MAXWELL:  Migrant workers live in dread

10/18/1998 – Printed in the PERSPECTIVE section of the St Petersburg Times Newspaper

 

Beverly Coyle, author of the acclaimed novels The Kneeling Bus and In Troubled Waters, and I came here as part of a collaborative writing project for the Florida Humanities Council.

This being her first trip to the area, Beverly was immediately struck by the sense of fear among the Latin American farm workers we encountered, the issue to which I will return shortly.

I spent much of my childhood in Crescent City, a small town in southern Putnam County, less than 50 miles west of the Atlantic Ocean. During the 1950s and early 1960s, citrus-picking and fern-cutting were the major sources of income for most non-whites. About half of the laborers in both industries were local blacks. The others were mostly black migrant farm workers from Georgia, the Carolinas, South Florida and the Lake Okeechobee region. A few were native West Indians who had followed their crew chiefs from Belle Glade.

After the freezes of the 1980s decimated citrus, fern became, and remains, the main cash crop. Grown in two varieties, leatherleaf and plumosa, fern is Florida’s major cut foliage crop. Florists use the leafy greens mainly as background.

The demographics of the fern cutters have radically changed since my childhood, and with those changes have come police state tactics: No longer black and American, the overwhelming majority of the workers are non-black Hispanics who speak little or no English. No one has an accurate count of how many are undocumented, but many locals and most outsiders are apt to think that the average cutter _ brown-skinned and small in stature _ is here illegally.

This single impression, born of stereotypes, lies at the heart of the fear among the cutters that Beverly detected as we visited ferneries and drove past the shacks and trailers where the workers live.

Beverly wanted to photograph the cutters as they stooped inside the canopied gardens snipping the leafy plants. I advised her not to because most of the workers, many having recently been rousted by U.S. Immigration and Naturalization Service agents, are justifiably camera-shy and afraid of strangers.

Several months earlier, INS agents, accompanied by sheriff’s deputies and dogs, had carried out nocturnal raids in at least two local Hispanic neighborhoods. The doors to some homes were kicked in, belongings were thrown to the floor, and at least three dozen people were arrested.

Dolores Valdez, whose husband was out of town on the night of one raid, was in the family’s two-room shack with her three children, in an unincorporated part of the county, when INS agents forced their way through the door. Although she produced papers proving that she and husband were legal residents, the agents shouted demands and ransacked the dwelling.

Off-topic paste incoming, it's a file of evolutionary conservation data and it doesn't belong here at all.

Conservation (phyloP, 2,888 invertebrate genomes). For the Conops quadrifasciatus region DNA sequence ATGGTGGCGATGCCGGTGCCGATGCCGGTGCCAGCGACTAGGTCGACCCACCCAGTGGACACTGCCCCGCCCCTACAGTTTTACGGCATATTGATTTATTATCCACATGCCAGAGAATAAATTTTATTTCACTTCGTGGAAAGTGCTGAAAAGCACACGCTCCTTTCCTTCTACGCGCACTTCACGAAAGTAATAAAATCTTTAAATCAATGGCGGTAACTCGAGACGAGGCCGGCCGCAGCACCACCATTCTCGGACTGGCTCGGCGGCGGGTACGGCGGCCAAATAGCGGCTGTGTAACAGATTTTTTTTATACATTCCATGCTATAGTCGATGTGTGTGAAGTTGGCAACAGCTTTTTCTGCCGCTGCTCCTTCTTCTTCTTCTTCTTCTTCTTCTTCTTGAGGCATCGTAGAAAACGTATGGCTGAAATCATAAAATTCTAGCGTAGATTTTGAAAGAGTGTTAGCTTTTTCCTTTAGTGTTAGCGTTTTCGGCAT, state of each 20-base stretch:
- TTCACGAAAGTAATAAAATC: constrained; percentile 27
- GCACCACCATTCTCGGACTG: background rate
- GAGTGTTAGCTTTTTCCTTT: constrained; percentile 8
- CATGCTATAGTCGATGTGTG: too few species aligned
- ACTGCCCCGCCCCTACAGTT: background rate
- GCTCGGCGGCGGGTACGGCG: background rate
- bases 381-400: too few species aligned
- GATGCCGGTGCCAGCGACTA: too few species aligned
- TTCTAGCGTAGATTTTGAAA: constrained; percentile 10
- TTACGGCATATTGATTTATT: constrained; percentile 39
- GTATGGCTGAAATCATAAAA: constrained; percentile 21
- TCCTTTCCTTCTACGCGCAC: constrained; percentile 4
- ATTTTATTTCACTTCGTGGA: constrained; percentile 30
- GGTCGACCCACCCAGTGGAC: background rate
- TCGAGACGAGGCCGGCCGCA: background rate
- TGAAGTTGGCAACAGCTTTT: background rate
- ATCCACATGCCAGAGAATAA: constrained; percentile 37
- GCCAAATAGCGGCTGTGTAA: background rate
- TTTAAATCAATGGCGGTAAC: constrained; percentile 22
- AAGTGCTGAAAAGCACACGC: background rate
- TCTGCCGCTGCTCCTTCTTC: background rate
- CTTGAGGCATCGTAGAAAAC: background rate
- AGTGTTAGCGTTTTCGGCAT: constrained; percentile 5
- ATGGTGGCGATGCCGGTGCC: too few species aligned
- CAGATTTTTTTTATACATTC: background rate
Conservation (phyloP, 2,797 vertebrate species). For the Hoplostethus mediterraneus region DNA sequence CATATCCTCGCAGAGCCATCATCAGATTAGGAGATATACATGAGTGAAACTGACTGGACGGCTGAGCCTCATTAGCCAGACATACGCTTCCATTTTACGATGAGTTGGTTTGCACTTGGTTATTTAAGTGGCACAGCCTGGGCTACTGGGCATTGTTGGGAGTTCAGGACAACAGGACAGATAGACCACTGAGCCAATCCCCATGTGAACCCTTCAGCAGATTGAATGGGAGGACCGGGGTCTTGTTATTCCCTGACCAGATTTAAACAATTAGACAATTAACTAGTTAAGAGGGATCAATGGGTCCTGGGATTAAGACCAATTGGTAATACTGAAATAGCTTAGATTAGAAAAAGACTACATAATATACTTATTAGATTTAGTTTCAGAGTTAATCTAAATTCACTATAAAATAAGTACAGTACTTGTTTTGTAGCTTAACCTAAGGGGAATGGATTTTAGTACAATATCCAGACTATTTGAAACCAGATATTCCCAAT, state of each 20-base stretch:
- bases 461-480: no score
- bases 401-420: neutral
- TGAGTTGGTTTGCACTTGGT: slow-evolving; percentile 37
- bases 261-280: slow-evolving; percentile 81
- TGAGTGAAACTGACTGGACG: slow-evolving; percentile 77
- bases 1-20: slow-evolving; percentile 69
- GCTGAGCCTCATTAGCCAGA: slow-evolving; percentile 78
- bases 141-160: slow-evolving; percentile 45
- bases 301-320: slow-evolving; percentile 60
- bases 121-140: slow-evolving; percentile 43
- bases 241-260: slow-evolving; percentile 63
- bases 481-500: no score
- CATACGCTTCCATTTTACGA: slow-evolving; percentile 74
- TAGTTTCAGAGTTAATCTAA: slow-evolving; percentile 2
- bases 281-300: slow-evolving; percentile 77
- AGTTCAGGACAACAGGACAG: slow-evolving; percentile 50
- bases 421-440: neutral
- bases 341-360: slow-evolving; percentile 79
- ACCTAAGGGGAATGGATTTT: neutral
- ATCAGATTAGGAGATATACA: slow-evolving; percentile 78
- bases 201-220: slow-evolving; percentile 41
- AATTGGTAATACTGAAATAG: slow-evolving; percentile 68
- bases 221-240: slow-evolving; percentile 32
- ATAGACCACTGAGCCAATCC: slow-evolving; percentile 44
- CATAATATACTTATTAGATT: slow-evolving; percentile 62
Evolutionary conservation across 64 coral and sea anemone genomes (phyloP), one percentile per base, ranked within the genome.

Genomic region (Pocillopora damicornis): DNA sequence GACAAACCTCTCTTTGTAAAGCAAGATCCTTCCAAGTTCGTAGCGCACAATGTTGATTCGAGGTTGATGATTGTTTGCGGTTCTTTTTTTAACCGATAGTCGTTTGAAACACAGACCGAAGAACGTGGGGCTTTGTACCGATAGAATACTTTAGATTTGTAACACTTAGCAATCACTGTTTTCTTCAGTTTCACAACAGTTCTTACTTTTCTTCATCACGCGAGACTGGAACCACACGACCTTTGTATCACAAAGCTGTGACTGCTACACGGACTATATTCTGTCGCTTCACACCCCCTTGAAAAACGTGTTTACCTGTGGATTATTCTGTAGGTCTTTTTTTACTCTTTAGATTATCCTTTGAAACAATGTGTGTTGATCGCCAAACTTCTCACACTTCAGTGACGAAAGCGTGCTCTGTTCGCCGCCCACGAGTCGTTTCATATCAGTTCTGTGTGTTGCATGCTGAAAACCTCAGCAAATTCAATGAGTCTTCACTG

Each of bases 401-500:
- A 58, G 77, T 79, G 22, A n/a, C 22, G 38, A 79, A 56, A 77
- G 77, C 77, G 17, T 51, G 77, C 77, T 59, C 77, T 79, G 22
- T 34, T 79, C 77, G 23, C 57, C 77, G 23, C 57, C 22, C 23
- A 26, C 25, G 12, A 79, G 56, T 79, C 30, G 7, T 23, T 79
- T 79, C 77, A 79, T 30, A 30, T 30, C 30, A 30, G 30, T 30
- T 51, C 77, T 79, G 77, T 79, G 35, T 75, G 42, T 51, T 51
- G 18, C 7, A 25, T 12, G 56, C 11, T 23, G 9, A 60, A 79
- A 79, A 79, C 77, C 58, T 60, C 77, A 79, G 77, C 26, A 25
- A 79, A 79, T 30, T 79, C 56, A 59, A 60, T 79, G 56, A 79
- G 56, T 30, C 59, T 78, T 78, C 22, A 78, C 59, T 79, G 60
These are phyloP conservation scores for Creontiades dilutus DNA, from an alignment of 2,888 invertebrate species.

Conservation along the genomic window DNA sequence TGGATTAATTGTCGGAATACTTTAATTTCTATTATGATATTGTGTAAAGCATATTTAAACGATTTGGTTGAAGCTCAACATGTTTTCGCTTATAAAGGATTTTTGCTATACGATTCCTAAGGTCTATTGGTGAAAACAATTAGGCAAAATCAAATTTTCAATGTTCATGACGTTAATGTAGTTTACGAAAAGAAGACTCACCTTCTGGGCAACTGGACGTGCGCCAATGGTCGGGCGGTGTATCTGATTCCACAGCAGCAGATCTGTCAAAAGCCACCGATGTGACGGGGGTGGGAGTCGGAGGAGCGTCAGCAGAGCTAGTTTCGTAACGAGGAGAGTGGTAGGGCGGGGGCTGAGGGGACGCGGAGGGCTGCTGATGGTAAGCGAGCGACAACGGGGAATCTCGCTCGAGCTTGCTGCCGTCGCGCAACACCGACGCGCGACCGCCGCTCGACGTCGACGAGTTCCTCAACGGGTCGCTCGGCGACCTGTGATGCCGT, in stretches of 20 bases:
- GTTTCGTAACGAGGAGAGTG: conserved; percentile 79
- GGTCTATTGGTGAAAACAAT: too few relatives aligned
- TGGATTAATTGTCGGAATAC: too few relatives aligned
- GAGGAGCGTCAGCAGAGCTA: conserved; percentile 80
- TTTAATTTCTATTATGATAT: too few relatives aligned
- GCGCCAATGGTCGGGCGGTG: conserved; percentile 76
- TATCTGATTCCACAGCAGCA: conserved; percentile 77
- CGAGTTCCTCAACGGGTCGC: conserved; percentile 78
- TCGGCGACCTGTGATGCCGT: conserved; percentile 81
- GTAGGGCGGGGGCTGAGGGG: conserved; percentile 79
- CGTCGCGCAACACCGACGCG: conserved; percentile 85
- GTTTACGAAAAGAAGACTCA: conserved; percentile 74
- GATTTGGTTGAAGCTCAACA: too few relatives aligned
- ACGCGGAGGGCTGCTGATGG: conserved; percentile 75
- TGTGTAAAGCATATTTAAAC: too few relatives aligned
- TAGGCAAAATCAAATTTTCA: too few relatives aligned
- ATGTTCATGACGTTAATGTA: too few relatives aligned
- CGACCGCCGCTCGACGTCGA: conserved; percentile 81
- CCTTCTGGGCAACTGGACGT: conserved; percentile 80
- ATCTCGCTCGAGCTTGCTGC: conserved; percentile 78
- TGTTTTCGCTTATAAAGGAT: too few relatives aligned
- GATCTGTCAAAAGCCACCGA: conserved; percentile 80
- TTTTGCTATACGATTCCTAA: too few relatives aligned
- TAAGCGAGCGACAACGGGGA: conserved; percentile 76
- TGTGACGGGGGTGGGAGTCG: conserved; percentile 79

Her neighbors to the east, a Mexican couple with two children, ran into the pineland and stayed there for nearly two weeks. Valdez and her husband sneaked the family food and water. A young Honduran man, who could not produce proper papers, was punched in the face, handcuffed and thrown to the floor. A few families went further underground, leaving the area altogether.

Most county leaders disapprove of such abuse but are powerless to do anything about it. One elected official, who, like many farm workers, was afraid to let his name be used for publication, said, “These people come to our country and do the kind of work the rest of us won’t do for the pay, and the INS treats them worse than they treat dogs. They have constitutional rights, too. If they had big-time lawyers and made campaign contributions, this sort of thing wouldn’t happen to them.”

Crescent City is not the only Florida town where INS goons have terrorized farm workers. In Miami, agents raided the First Paragon Flower Company in an attempt to inspect the workers’ immigration documents. Agents yelled at workers, most of them Hispanic, shoved them and beat them. They were ordered to sit on a wet floor in cold storage area. Agents and some of the workers traded blows after a pregnant woman fainted.

These and other actions are the result of the Illegal Immigration Reform and Immigrant Responsibility Act that Congress passed two years ago. Instead of helping matters, however, these gestapo-like tactics are having a “devastating impact” on immigrant workplaces and communities, according to a study by the National Network for Immigrant and Refugee Rights .

Cheryl Little, director of the Florida Immigrant Advocacy Center, told the St. Petersburg Times that the INS has become the largest federal department in the U.S. that is authorized to bear arms and make arrests. “That’s pretty alarming,” she said. “They have the right to detain, but they cannot detain people unless they have good reason, and then they must also respect people’s human rights.”

I spent many years in Florida’s fern basket, and I know for a fact that the INS does not respect the human rights of the cutters. Even those who are undocumented _ who do the low-paying, back-breaking work that most Americans refuse to do _ have human rights. Parents, for example, should not be so afraid of government officials that they run off into the woods with their children.

This kind of terror should not exist anywhere in America. We should be teaching other nations how to treat immigrants and refugees. Instead, we are being cited by international human rights groups for creating a shadow world, where brutalizing migrant farm workers and humiliating their families is the norm, where people with brown skin, who wear work clothes and who speak a different language, are automatically seen as aliens.

To their credit, INS officials acknowledged that, following investigations, agents found guilty of abusing farm workers have been disciplined. Let us hope so.